The sometimes inherent connotation of "2nd unit" as an afterthought or supplemental team on films and television shows — those gag guys on the fringes with the cars, guns and inserts — was up for center-stage duty October 4 during the DGA AD/UPM/TC Mentor Committee's seminar "2nd Unit: What You Need to Know Today to Get It Done!"
And the key word, repeated often that Saturday morning, was "Communication" — as in between the 2nd unit director, his first assistant director and director of photography but, more importantly, between this trio and the people holding the same posts on the 1st unit as well as the unit production manager and stunt coordinator.
Panelist Charlie Picerni — who, as a 2nd unit guru and/or stunt boss has shot, pulverized or exploded a few depots worth of ordnance and several well-stocked car lots through the years in the name of Hollywood's lenses — emphatically reiterated to the gathering of more than 100 ADs, UPMs, stunt coordinators and 2nd unit directors: "Communication. Communication. Communication!"
Among the panel's main concerns, according to UPM Randy Turrow, who organized the seminar, was industry-wide maintenance of 2nd unit work as an integral part of any crew. As well, Turrow said, 2nd unit personnel have to be more acutely aware of their role in facilitating computer graphics to be added later, particularly the suddenly popular gravity-defying, three-dimensional CGI work employed on The Matrix films.
Also discussed were scheduling and budgeting, safety and aerial work, using main actors in 2nd unit work, cost efficiency and calling off stunts that are too dangerous. "Nothing in this business is worth the loss of life or limb," said panel moderator and UPM Cleve Landsberg.
2nd unit director Jeff Jenson, who also is a stunt man and coordinator, explained how to avoid a few of the pitfalls that tarnish 2nd unit status. "Communication is first," Jensen said. "And being involved on the project as early as you can is equally important, starting with storyboards and locations. Issues can come up at locations. I've been on pictures in which the 2nd unit was bigger than the 1st unit, and all the 2nd unit stuff was storyboarded so that the storyboard artist was directing the film. From my experience, it's crucial to know exactly what the director wants and what the 1st unit is doing, so that the 2nd unit can't be accused of shooting its own movie. You have to study the 1st unit. The footage you shoot has to be integrated with what the 1st unit is doing. You can shoot a lot of good-looking footage, but it has to fit seamlessly into the film."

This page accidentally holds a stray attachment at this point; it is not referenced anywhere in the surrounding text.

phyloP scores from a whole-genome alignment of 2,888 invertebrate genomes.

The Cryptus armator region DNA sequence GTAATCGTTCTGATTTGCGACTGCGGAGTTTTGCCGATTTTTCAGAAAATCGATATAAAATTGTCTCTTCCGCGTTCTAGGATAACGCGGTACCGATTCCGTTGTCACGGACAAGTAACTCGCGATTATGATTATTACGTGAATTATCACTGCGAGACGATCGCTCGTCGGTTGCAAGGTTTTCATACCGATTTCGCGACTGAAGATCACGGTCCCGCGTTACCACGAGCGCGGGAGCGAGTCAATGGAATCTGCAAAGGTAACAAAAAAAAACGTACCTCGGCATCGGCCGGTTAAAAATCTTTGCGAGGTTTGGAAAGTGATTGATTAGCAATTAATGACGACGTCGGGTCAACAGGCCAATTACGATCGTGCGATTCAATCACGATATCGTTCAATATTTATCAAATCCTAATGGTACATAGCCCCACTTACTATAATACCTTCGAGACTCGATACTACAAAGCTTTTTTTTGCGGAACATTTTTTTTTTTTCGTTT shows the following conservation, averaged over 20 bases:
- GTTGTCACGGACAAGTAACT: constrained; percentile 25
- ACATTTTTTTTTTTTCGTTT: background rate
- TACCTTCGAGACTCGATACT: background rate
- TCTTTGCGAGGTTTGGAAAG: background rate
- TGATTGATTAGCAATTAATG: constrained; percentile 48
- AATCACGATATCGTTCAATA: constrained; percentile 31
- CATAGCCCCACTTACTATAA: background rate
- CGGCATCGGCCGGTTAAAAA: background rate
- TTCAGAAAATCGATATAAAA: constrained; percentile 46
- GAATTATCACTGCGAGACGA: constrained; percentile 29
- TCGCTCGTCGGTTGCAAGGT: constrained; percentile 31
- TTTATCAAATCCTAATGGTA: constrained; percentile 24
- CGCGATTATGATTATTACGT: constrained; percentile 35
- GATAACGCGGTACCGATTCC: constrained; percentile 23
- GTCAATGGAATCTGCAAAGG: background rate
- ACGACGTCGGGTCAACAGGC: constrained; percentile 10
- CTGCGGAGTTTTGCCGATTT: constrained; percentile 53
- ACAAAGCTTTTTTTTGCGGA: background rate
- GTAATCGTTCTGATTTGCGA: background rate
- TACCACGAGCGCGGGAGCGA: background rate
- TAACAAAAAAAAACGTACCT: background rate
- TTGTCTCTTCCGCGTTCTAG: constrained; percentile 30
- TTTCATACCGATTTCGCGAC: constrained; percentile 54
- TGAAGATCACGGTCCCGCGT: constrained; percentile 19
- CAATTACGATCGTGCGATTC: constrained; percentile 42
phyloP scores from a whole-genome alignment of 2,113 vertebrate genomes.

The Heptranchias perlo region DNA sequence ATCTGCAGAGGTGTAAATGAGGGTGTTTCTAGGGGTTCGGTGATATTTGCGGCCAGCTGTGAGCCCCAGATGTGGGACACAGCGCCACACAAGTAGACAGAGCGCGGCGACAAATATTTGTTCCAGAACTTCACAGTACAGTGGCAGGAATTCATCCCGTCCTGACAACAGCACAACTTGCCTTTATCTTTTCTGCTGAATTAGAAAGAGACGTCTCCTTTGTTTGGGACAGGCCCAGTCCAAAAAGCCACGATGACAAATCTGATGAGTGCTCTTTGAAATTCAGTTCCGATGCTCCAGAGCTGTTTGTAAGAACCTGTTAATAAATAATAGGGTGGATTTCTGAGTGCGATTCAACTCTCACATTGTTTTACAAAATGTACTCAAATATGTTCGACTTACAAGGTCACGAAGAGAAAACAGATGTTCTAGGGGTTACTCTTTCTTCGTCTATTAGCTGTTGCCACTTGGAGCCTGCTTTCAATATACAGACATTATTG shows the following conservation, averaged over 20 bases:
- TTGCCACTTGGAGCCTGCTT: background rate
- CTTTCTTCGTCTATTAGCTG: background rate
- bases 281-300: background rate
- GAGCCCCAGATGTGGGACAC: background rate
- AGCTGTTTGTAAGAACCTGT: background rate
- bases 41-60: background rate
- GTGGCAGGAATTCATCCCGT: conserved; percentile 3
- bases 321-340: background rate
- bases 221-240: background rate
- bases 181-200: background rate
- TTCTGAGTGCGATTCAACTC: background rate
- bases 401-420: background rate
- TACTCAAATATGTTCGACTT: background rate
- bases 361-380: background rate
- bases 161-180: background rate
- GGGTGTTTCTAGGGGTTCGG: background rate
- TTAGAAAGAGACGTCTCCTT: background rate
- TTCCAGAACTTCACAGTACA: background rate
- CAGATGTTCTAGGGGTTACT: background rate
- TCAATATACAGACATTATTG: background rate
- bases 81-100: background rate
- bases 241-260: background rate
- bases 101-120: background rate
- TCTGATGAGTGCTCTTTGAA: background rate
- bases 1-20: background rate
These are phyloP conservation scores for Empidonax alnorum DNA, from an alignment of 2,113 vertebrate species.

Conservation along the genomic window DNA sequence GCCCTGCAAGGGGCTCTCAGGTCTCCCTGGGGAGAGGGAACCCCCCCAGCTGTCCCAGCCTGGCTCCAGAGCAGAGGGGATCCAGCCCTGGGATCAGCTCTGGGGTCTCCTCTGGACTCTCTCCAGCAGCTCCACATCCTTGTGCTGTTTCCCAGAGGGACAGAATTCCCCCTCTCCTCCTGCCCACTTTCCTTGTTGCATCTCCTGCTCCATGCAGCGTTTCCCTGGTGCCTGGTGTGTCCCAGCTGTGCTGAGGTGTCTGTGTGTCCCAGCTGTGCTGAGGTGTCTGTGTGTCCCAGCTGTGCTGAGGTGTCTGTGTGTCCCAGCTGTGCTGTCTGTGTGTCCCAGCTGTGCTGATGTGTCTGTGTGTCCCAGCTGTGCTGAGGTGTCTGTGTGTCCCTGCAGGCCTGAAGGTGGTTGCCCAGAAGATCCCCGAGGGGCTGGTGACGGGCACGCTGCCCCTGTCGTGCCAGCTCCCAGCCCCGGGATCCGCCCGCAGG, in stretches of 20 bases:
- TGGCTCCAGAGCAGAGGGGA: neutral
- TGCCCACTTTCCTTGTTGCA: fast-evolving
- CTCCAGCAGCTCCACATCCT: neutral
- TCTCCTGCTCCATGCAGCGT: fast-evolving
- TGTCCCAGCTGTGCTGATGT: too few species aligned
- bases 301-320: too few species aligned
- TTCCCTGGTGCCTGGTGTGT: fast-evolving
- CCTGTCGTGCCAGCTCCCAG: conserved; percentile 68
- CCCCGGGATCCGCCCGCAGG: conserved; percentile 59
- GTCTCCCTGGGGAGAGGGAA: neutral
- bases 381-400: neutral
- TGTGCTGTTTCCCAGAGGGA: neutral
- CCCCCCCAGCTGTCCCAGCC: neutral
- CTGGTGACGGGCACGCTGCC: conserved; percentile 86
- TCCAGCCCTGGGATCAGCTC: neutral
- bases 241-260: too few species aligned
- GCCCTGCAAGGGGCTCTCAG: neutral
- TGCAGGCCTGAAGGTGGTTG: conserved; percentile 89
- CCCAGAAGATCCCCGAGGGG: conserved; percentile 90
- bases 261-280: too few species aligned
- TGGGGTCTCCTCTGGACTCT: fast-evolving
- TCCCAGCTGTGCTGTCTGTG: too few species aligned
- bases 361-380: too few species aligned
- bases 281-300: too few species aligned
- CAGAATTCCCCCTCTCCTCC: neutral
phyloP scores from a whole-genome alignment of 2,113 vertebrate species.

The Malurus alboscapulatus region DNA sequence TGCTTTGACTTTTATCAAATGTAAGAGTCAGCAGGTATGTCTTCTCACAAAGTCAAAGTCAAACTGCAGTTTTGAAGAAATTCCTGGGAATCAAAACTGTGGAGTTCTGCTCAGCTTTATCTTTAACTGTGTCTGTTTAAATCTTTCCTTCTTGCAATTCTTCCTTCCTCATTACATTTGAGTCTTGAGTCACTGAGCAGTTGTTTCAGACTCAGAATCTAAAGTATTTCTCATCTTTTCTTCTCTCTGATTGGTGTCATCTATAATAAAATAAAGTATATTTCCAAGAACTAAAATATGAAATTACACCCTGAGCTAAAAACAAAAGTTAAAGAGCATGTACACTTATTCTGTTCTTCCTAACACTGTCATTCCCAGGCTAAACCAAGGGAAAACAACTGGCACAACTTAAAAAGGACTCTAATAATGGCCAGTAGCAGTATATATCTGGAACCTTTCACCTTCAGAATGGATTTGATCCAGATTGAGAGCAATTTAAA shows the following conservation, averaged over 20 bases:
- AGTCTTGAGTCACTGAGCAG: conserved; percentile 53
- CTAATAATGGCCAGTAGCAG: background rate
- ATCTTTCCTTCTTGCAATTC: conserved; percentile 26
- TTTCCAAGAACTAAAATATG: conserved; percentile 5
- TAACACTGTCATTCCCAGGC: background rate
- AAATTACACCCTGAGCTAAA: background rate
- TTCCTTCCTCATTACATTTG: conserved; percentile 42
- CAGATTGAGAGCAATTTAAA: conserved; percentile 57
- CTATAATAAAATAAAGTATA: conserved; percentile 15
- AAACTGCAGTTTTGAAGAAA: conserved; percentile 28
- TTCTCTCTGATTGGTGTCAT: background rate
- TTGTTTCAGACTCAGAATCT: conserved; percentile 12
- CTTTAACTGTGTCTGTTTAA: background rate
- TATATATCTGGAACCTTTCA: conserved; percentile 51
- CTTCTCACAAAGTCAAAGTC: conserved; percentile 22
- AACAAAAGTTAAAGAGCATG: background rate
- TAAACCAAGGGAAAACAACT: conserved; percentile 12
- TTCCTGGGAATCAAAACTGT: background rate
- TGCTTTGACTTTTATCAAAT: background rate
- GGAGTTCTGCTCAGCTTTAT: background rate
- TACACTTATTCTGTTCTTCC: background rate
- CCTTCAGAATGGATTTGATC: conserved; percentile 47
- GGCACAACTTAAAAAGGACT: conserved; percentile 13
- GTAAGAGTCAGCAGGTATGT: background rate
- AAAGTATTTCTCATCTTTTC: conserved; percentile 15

Fellow panelist Kees Von Oostrum, whose more than 50 DP credits include the Civil War epics Gettysburg and Gods and Generals, agreed, stressing that it's vital for the units to gain the trust of each other. "Shoot what they ask for first," he said. "If the director says, 'I need these three cuts' [from the 2nd unit], get those three cuts. Don't put them off until the end of the day so that you might return with only one of them. Get his three cuts first and establish the relationship."
Panelist D. Scott Easton, an AD and UPM, explained that carving the script into 1st and 2nd unit work usually involves splitting out what scenes contain dialogue and those that do not. "That's dictated by the script," he said. "But, sometimes, the script will go on, and there, down on an eighth of a page, will be the notation: 'World War II continues.' You have to determine the size of the special effects and the size of the stunts. Then you have to determine whether you're going to do matte work or CGI to complement the stunts."
This can be a trial-and-error process that eats the budget. Landsberg recalled a scene from Bruce Almighty where Jim Carrey was supposed to go over Niagra Falls while he interviewed a man in a barrel. How to accomplish this was debated from pre-production on into production.
"The director, AD, DP, 2nd unit, park personnel, FAA, New York State Film Commission, pre-viz people, helicopter pilots — we all debated the pros and cons of how to do it," he said. "We finally decided to use helicopters using a stunt guy in a barrel with a hook." Then, it was decided that it was too expensive, even for a $90 million production. So, we shot background plates and built everything we needed in front of a green screen at Universal Pictures."
The knowledge of what CGI can do for you has increasingly become a money saver for filmmakers. "On The One the 1st unit was falling behind for a scene in which the cops were after Jet Li," said UPM and visual effects supervisor Susan Zwerman. "They fell three days behind. But then we saved those three days by shooting it with CGI. We used the storyboard for guidelines."
Discussions of safety produced war stories, including a few close calls with helicopters during which communications were a problem. The panel members emphasized that all 2nd units check out the references on all pilots, stunt coordinators and stunt people. Jensen emphasized that if productions are shooting abroad, the safest way to rig and pull off gags is not with locals, but with experienced Hollywood pros. "If I'm working overseas," Jensen said, "I usually bring a small team with me. I like to bring experienced people, especially to do the rigging.